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Bipartisan groups urge Congress to boost election security grants

Letters note threats from cyberattacks, public support for federal role

A bipartisan group of more than three dozen former election officials, members of Congress and cabinet secretaries is calling for an increase in federal funding for election security to counter cyber threats.
A Vote Here sign is seen on Election Day at Eastern Market in the Capitol Hill neighborhood of Washington, D.C., on Nov. 8, 2022. (Tom Williams/CQ Roll Call)

Corrected, 11:59 a.m. | A bipartisan group of more than three dozen former and current election officials, members of Congress and Cabinet secretaries is calling for increased federal funding for election security to counter cyberthreats.

In a letter to the House and Senate shared first with CQ Roll Call, members of the National Council on Election Integrity are seeking at least $400 million in fiscal 2024 for election security grants.

“Foreign and domestic bad actors have demonstrated the capacity to cast doubt on the legitimacy of a safe and secure election through advanced AI-fueled disinformation, cyber attacks on registration systems, malign finance operations, and targeting of electrical systems during critical voting or tabulation periods,” the group wrote. “The lack of adequate federal funding to match the cyber threat has left our election system at increasing risk.” 

The request comes as House Republicans are looking to sharply reduce spending without significantly cutting Social Security, Medicare or military programs. President Joe Biden’s budget request for the fiscal year that starts in October seeks $5 billion over 10 years to “restore and strengthen democracy.” Congress this year appropriated $75 million for election security grants to states and localities, the same as fiscal 2022, according to the Election Assistance Commission’s budget justification.

The National Council on Election Integrity, which is affiliated with Issue One, a bipartisan advocacy group that also seeks to overhaul campaign finance laws, said in the letter that Congress has a “Constitutional duty to secure federal elections, and the American people overwhelmingly support appropriating federal funds to do so.”

The group cites a new poll commissioned by Issue One and conducted by Citizen Data that found nearly 70 percent of all Americans believe the federal government should play a larger role than state or local governments in funding elections. The online survey of 1,047 citizens conducted in early March and has a margin of error of plus or minus 3 percentage points.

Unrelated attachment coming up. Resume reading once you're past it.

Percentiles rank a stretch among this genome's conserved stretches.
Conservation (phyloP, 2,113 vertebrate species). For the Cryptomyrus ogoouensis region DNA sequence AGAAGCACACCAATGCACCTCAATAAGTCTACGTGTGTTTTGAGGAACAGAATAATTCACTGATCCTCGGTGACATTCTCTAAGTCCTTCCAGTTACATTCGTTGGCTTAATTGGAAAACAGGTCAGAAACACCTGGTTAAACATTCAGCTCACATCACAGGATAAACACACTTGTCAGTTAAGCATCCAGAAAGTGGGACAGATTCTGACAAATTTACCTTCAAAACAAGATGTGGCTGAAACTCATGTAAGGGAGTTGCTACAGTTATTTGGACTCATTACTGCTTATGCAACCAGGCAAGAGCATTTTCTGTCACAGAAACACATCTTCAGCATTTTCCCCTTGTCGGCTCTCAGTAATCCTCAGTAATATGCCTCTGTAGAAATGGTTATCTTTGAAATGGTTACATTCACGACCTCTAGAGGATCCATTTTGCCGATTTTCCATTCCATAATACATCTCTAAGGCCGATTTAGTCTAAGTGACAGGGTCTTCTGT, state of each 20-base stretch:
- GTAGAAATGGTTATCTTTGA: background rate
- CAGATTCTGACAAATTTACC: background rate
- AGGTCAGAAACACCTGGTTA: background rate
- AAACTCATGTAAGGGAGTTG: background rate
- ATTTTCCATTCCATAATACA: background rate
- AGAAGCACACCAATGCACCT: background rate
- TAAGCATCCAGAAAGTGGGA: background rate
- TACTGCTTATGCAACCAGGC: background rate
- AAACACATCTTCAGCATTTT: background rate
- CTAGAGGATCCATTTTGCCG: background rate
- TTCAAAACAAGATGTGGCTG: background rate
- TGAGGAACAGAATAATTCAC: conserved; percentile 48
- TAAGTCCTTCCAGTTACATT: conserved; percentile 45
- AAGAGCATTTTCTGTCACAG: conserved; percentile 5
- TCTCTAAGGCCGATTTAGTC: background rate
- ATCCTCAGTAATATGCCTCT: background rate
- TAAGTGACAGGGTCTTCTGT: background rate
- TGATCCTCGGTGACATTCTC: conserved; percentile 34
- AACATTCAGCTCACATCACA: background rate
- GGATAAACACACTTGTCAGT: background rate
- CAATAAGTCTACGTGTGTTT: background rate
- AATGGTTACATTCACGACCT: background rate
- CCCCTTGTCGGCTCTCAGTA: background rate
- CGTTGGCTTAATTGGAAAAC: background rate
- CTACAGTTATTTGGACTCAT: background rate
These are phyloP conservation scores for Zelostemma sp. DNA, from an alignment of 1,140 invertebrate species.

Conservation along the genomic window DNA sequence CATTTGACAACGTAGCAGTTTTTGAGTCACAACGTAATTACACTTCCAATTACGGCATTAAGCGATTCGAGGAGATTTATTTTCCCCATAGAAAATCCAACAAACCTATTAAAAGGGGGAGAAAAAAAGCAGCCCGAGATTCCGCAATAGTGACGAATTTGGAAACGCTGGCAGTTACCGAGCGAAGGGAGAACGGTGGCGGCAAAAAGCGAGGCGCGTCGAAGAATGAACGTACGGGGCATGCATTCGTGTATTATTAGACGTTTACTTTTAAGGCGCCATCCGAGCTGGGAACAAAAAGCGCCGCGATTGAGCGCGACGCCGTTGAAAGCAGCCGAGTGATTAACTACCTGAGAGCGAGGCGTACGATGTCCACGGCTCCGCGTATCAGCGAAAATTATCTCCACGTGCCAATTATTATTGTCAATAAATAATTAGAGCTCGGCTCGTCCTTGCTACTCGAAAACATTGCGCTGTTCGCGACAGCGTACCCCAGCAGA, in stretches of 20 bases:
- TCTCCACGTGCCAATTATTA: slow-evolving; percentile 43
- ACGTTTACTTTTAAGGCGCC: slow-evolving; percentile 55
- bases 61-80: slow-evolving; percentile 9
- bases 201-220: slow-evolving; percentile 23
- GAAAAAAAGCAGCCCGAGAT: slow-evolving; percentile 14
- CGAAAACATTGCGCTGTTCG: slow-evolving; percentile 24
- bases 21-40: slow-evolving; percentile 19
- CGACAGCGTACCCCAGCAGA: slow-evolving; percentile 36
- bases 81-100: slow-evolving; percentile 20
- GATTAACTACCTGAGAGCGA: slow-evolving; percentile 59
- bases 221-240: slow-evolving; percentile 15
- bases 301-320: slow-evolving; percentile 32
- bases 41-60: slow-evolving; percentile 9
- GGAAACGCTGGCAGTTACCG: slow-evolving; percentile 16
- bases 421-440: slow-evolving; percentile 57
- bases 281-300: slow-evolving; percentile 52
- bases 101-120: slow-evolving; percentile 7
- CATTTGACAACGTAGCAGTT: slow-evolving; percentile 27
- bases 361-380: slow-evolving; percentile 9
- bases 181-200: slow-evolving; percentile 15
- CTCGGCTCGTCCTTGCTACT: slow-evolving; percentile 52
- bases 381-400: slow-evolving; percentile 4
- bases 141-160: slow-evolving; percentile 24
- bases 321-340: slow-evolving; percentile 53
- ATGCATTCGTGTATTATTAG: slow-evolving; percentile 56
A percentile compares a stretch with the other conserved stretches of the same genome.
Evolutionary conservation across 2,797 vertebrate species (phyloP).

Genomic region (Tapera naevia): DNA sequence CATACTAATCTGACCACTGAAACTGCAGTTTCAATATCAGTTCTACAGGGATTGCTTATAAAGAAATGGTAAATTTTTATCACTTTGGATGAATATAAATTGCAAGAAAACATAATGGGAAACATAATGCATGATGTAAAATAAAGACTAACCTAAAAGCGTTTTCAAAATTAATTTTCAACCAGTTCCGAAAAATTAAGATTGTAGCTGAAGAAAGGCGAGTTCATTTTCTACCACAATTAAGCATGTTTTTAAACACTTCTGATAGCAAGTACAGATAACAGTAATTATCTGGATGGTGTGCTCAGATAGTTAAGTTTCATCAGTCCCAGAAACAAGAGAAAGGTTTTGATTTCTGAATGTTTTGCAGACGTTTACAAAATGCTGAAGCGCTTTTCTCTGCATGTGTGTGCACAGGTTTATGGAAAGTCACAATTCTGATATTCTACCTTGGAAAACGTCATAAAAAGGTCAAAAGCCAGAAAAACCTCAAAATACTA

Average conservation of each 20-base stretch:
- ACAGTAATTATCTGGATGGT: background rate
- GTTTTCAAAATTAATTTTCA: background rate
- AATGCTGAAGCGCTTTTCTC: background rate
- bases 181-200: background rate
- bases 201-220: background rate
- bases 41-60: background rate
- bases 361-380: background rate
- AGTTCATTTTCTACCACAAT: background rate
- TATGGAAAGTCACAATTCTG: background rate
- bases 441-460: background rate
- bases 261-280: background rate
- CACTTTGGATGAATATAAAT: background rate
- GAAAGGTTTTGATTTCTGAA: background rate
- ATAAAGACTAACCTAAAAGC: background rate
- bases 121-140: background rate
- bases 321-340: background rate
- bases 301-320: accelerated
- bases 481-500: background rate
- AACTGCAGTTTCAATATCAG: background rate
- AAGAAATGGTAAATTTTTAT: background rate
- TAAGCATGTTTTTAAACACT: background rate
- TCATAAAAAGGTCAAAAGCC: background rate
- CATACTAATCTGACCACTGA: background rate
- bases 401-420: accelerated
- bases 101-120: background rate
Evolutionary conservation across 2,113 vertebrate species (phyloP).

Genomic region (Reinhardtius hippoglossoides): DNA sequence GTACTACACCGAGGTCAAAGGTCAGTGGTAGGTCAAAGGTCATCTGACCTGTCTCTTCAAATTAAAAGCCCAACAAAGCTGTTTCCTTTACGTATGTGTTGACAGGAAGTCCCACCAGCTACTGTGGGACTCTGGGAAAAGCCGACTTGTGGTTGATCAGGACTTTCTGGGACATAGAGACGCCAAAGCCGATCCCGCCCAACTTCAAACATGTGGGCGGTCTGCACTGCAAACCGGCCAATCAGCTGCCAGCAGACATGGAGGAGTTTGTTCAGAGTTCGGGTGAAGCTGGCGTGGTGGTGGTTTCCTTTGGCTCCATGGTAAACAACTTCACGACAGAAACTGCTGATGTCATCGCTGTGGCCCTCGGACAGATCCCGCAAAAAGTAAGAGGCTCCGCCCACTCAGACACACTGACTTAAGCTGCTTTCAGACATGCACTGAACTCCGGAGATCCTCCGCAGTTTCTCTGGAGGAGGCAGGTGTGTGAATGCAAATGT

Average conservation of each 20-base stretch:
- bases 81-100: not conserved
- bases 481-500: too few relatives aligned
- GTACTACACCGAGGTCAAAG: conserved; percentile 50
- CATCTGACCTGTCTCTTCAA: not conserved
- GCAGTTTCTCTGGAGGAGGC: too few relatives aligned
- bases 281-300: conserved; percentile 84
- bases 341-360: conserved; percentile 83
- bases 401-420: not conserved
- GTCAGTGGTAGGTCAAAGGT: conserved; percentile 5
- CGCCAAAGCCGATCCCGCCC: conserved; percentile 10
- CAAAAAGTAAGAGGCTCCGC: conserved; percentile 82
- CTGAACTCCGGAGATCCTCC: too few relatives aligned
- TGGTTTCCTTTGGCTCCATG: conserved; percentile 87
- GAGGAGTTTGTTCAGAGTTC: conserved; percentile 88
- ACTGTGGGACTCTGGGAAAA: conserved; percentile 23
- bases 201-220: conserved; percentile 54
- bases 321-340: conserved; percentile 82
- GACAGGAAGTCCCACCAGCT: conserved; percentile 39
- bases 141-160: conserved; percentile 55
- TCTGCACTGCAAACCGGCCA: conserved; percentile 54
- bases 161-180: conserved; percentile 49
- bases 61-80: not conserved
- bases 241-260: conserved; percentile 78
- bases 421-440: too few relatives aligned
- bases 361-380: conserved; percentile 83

The council’s membership comes from across the political spectrum and includes former Democratic Sens. Tom Daschle, Mary Landrieu and Tim Wirth; former Republican Reps. Charles Boustany, Barbara Comstock, Carlos Curbelo, Steve Gunderson, Connie Morella, Susan Molinari and Zach Wamp; and former Democratic Reps. Richard Gephardt, Jane Harman, Leon Panetta and Tim Roemer. Donna Brazile, the former chair of the Democratic National Committee, and Tom Ridge, the former Republican governor of Pennsylvania and secretary of Homeland Security, are also part of the group.

Faces of Democracy, a group of state and local election officials and workers also affiliated with Issue One, also sent a letter to Congress pressing for federal funding for elections.

“State and local governments have long taken the lead in administering and paying for elections in the United States, but Congress has both a constitutional role and a responsibility to protect the security of federal elections,” the group wrote. 

The election officials say overseeing elections has become far more complex in recent years.

“We are proud to shoulder that responsibility,” the letter states. “But today that responsibility carries with it a set of tasks and threats that simply did not exist twenty years ago. Those threats require a concerted response from every level of our government.”

This report has been corrected to reflect the group Faces of Democracy includes current officials.

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